Ecuadorian IP Office Overturns Problematic Lower Instance Decision on Recognition of English Language Terms

animal-planet-propiedad-intelectual-idioma-ian-wall

The territory of the Republic of Ecuador is predominantly Spanish speaking. Amerindian languages are also widely spoken, particularly provincially, but their use is gradually diminishing. Despite the dominance of Spanish in Ecuador, the English language is everywhere, and its influence could be said to be growing. This poses certain interesting questions from a trademark law perspective, since the general approach of the Ecuadorian IP Office is to consider terms in foreign languages as “fantasy terms”. That is, foreign language terms will not be considered as being understood by the general public, except in the case of the most commonly known words.

The stated position is more complex in practice when one considers that due to the continued encroachment of the English language throughout the American Hispanic region, generally accepted as even more marked than in the case of the Iberian-Hispanic world, the list of well-known English words is growing and therefore not a fixed concept. In addition, what is or is not a “well-known English word” is largely subjective, with such an assessment often being reduced simply to the personal experiences of the examiner in question. It should also be pointed out that levels of English competence vary greatly among Ecuadoreans, producing somewhat of a lottery in the application of this doctrine.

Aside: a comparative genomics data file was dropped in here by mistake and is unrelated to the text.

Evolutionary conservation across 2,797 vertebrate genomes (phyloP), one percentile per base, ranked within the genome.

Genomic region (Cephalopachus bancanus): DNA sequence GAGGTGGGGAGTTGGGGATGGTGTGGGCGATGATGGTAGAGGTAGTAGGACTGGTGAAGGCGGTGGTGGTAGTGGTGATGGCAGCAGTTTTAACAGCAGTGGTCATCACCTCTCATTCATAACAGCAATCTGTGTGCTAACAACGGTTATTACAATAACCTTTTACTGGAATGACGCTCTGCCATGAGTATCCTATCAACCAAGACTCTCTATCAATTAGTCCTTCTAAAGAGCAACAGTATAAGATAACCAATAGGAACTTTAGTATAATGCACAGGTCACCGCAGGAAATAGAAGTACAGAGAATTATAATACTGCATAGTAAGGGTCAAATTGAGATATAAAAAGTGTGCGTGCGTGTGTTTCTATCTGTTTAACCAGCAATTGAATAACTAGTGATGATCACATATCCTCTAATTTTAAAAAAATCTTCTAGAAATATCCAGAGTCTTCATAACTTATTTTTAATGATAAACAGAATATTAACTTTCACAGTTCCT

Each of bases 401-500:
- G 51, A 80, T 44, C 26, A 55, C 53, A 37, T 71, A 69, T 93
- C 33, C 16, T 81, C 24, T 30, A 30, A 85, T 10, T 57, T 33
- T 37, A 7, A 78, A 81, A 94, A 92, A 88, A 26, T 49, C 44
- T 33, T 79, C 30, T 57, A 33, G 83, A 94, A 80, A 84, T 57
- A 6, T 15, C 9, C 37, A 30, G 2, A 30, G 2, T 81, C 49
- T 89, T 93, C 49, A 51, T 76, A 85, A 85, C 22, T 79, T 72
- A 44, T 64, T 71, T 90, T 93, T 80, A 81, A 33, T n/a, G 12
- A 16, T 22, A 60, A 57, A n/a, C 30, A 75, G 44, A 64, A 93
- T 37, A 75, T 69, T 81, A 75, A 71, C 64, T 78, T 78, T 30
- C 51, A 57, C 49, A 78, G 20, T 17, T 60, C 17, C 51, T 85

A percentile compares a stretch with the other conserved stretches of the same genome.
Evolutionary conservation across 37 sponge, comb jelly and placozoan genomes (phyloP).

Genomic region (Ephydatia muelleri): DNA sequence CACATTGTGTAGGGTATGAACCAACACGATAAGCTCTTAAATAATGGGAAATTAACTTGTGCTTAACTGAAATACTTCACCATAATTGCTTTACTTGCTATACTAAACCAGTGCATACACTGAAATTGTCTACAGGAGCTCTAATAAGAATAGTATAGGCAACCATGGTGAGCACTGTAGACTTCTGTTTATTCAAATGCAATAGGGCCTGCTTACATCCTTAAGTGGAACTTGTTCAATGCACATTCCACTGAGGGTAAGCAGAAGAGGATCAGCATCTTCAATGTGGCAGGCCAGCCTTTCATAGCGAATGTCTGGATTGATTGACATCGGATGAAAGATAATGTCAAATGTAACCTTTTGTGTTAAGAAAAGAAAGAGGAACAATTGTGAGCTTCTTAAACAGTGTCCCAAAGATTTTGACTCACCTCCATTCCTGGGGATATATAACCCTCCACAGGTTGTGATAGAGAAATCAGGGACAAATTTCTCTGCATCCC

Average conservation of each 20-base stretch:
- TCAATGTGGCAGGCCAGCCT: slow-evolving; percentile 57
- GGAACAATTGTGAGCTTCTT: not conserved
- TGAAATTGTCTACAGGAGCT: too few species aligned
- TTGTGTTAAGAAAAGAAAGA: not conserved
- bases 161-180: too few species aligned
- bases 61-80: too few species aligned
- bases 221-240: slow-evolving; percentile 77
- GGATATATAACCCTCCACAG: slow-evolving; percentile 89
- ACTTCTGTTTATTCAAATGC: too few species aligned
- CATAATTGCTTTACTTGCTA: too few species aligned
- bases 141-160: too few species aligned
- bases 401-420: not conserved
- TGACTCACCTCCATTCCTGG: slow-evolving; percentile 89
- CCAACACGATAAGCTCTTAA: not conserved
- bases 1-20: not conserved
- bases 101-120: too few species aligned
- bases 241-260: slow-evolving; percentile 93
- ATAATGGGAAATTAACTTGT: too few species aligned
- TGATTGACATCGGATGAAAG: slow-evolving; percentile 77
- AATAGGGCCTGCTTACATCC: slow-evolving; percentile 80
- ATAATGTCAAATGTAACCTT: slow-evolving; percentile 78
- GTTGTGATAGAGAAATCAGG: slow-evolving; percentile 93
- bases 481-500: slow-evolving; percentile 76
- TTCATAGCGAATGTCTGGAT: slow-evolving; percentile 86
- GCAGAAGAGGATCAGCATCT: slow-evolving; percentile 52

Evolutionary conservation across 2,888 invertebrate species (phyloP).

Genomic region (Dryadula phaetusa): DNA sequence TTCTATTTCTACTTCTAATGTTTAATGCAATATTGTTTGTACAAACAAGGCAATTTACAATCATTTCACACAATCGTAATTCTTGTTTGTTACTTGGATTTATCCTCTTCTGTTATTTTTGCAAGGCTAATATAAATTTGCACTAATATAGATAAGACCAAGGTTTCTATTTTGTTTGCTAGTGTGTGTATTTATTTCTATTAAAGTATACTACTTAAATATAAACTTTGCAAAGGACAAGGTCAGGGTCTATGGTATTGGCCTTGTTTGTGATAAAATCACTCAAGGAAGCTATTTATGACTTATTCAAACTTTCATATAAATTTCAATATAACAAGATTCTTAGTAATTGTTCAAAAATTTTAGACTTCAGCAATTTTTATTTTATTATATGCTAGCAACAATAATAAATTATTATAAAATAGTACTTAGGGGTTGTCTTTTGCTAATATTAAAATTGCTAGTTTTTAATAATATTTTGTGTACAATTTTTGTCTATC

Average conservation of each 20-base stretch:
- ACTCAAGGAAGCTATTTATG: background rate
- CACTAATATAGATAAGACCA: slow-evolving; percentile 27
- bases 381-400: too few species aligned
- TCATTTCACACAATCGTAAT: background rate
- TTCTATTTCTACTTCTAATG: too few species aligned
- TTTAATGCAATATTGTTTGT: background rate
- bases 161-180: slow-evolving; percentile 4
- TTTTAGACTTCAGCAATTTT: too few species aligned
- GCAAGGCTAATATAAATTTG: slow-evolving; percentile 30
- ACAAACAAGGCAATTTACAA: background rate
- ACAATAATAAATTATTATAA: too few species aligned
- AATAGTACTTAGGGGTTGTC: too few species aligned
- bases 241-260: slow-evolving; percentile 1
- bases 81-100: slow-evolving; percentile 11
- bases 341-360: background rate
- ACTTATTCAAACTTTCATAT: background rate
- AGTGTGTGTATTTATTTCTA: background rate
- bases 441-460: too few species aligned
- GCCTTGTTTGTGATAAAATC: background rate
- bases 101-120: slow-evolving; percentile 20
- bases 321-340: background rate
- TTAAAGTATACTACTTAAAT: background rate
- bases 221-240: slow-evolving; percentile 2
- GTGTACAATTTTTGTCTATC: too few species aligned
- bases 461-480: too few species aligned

An interesting case arose a several years back in relation to DISCOVERY COMMUNICATIONS, LLC’s enforcement of its ANIMAL PLANET mark for its well-known television series and documentaries about wild animals and domestic pets. Specifically, CENTRO DE RADIO Y TELEVISION CRATEL C.A., the company behind a national television channel in Ecuador, applied to register MUNDO ANIMAL in Classes 35, 38 and 41 (‘mundo’ means ‘world or ‘earth’). DISCOVERY opposed the applications on the basis of their Ecuadorian registrations for ANIMAL PLANET in Classes 38 and 41.